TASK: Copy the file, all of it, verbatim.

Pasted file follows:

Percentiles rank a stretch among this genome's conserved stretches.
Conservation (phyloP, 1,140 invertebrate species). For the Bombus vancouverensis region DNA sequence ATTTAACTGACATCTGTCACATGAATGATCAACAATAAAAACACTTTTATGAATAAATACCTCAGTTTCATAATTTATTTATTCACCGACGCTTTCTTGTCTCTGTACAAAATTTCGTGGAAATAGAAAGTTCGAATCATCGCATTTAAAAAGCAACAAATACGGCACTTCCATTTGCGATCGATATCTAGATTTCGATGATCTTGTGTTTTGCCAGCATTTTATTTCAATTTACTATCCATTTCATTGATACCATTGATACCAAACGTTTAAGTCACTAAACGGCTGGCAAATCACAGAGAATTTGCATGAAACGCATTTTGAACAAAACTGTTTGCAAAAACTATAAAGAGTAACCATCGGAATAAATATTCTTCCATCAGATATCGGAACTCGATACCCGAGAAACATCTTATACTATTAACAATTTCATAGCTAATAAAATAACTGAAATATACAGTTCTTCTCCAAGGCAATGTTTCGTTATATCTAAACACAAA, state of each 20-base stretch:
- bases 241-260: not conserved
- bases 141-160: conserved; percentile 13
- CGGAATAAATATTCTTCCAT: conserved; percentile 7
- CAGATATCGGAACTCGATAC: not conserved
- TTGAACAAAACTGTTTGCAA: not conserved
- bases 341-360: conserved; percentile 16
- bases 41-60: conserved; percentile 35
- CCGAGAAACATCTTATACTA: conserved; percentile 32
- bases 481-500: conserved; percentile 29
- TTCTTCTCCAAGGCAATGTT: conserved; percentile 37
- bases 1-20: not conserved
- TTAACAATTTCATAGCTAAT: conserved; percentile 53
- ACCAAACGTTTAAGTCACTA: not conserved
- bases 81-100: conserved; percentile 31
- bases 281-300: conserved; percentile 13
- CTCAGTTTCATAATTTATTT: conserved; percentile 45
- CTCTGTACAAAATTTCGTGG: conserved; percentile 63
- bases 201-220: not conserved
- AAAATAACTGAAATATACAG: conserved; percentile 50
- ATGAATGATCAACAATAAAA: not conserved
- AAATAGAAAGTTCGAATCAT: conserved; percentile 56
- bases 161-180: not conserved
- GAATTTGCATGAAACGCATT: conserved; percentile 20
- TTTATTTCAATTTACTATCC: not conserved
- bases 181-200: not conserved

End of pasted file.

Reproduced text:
Percentiles rank a stretch among this genome's conserved stretches.
Conservation (phyloP, 1,140 invertebrate species). For the Bombus vancouverensis region DNA sequence ATTTAACTGACATCTGTCACATGAATGATCAACAATAAAAACACTTTTATGAATAAATACCTCAGTTTCATAATTTATTTATTCACCGACGCTTTCTTGTCTCTGTACAAAATTTCGTGGAAATAGAAAGTTCGAATCATCGCATTTAAAAAGCAACAAATACGGCACTTCCATTTGCGATCGATATCTAGATTTCGATGATCTTGTGTTTTGCCAGCATTTTATTTCAATTTACTATCCATTTCATTGATACCATTGATACCAAACGTTTAAGTCACTAAACGGCTGGCAAATCACAGAGAATTTGCATGAAACGCATTTTGAACAAAACTGTTTGCAAAAACTATAAAGAGTAACCATCGGAATAAATATTCTTCCATCAGATATCGGAACTCGATACCCGAGAAACATCTTATACTATTAACAATTTCATAGCTAATAAAATAACTGAAATATACAGTTCTTCTCCAAGGCAATGTTTCGTTATATCTAAACACAAA, state of each 20-base stretch:
- bases 241-260: not conserved
- bases 141-160: conserved; percentile 13
- CGGAATAAATATTCTTCCAT: conserved; percentile 7
- CAGATATCGGAACTCGATAC: not conserved
- TTGAACAAAACTGTTTGCAA: not conserved
- bases 341-360: conserved; percentile 16
- bases 41-60: conserved; percentile 35
- CCGAGAAACATCTTATACTA: conserved; percentile 32
- bases 481-500: conserved; percentile 29
- TTCTTCTCCAAGGCAATGTT: conserved; percentile 37
- bases 1-20: not conserved
- TTAACAATTTCATAGCTAAT: conserved; percentile 53
- ACCAAACGTTTAAGTCACTA: not conserved
- bases 81-100: conserved; percentile 31
- bases 281-300: conserved; percentile 13
- CTCAGTTTCATAATTTATTT: conserved; percentile 45
- CTCTGTACAAAATTTCGTGG: conserved; percentile 63
- bases 201-220: not conserved
- AAAATAACTGAAATATACAG: conserved; percentile 50
- ATGAATGATCAACAATAAAA: not conserved
- AAATAGAAAGTTCGAATCAT: conserved; percentile 56
- bases 161-180: not conserved
- GAATTTGCATGAAACGCATT: conserved; percentile 20
- TTTATTTCAATTTACTATCC: not conserved
- bases 181-200: not conserved